Travel by Mule
It’s fitting that I ran in to “real” spring (as opposed to signs of spring) in Lily, Kentucky.
After riding mules Brick and Cracker 20 miles up Highway 25, I was loosing the light fast and starting to wonder where the mules and I were going to spend the night.
I spied a lady trimming a vine in her yard. Pulled the mules in to ask if there was a patch of grass where I could tie them up for… Continue reading
“Where’s your wife?” folks ask me when I tell them I’m married.
I tell them that my wife Julia stayed at home.
I explain that I’m riding toward her brother’s home in Idaho. That she’ll come visit me when I get there.
But that’s… Continue reading
A new week. A new direction. Once a man makes peace with the vagaries of life on the road with mules, he ceases to make hard and fast plans. Where to go this week? Up the road another stretch. The main thing is keeping the mules healthy. There is no other plan. Have a great week wherever it takes you.
The last nights have been dewy. Evenings, I stack my saddle, pack saddle and gear in to a pile and cover it with a poncho. By morning, the poncho’s creases have captured tiny lakes of water. My tent is soaked.
But the grass loves it. And the mules count on eating on the hoof. Without the grass, we can’t travel the land. Grain is too heavy to… Continue reading
The damn mules. I call them damn mules because recently they pulled a runner on me.
Last week I was the guest of Dan and Linda Coffey of Tazewell, TN. I picketed Brick and Cracker out in the Coffey’s pasture. During my stay, they escaped. Thanks to Dan help we tracked them down before they ran home to North Carolina.
The mules and I spend our days walking America the Beautiful’s littered-up country roads. All day long, we clomp by thousands of Bud Light cans, Gatorade bottles and then there’s the fast food – KFC boxes, Subway bags and MacDonald’s cups beyond counting.
There are the bright spots though. Hundreds of yellow wings and orange dotted tails. Road-killed tiger tails.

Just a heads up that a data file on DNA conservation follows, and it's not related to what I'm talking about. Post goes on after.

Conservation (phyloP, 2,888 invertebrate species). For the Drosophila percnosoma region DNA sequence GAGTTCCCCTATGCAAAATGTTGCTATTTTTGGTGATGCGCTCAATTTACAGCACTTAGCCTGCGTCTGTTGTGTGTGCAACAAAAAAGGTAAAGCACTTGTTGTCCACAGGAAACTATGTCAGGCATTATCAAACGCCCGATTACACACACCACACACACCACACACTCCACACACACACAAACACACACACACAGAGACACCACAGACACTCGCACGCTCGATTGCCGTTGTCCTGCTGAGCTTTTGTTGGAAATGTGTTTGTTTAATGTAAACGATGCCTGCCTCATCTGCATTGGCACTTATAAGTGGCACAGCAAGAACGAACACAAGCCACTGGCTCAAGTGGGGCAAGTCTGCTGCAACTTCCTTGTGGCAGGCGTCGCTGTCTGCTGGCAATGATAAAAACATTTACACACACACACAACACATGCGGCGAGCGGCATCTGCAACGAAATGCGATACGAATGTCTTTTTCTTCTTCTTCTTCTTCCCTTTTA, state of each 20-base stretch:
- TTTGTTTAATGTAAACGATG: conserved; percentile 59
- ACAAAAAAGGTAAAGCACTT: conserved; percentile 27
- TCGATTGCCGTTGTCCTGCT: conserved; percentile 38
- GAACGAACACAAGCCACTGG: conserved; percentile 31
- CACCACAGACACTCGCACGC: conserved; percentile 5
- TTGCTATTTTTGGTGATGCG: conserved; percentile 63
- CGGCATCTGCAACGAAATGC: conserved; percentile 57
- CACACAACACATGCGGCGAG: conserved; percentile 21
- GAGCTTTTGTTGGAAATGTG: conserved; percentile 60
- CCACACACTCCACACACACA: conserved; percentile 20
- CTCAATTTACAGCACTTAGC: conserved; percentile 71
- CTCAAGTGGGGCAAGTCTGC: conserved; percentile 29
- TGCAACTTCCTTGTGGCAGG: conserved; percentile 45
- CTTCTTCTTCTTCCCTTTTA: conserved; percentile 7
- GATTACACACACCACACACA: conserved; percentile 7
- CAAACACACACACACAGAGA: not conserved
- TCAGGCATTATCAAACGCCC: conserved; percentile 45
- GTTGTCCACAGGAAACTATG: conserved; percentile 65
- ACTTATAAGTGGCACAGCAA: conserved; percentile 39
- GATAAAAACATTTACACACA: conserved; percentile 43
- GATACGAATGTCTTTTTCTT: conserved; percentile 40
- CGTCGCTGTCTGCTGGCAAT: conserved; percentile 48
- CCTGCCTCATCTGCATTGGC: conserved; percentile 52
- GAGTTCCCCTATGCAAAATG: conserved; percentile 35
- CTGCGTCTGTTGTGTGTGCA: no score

Then there are the butterflies. Hundreds of them. Victims todays always on the go society. Smashed mid-flight against bumpers, windshields… Continue reading
Folks stop the mules and me and ask, “where did you come from?”
They never ask, “what did you break? What did you forget?”
I drew you this map to answer all 3 questions.
Call this a mixed media trip. While I carry a laptop, phone and camera,… Continue reading
It’s an odd relationship. Days, I live in fear of getting run down by a tractor trailer. Nights, I’ve slept under them, peaceful as can be. Here’s a few tips if you plan to bunk down under one. Tip Number One: mind the grease.
In the past, I’ve written bucolic posts about waking up in a hay field. Of how meadowlarks warble and the fresh grass smells like hope and I put on my top hat and eat oatmeal in… Continue reading
Easter Sunday evening I was really starting to wonder where the mules and I would find a pasture for the night. Enter Allie and Yolanda. They were in the front yard visiting. I rode up. Problem solved. Allie’s dad, Gary Brewer, owned the pasture next door. We’d found a place to… Continue reading
You keep your car from rolling away with your parking brake. But what about your mule? Most days, I spend 6 – 8 hours riding my mules West as I make my way across America. But how do I keep them from wandering away at night?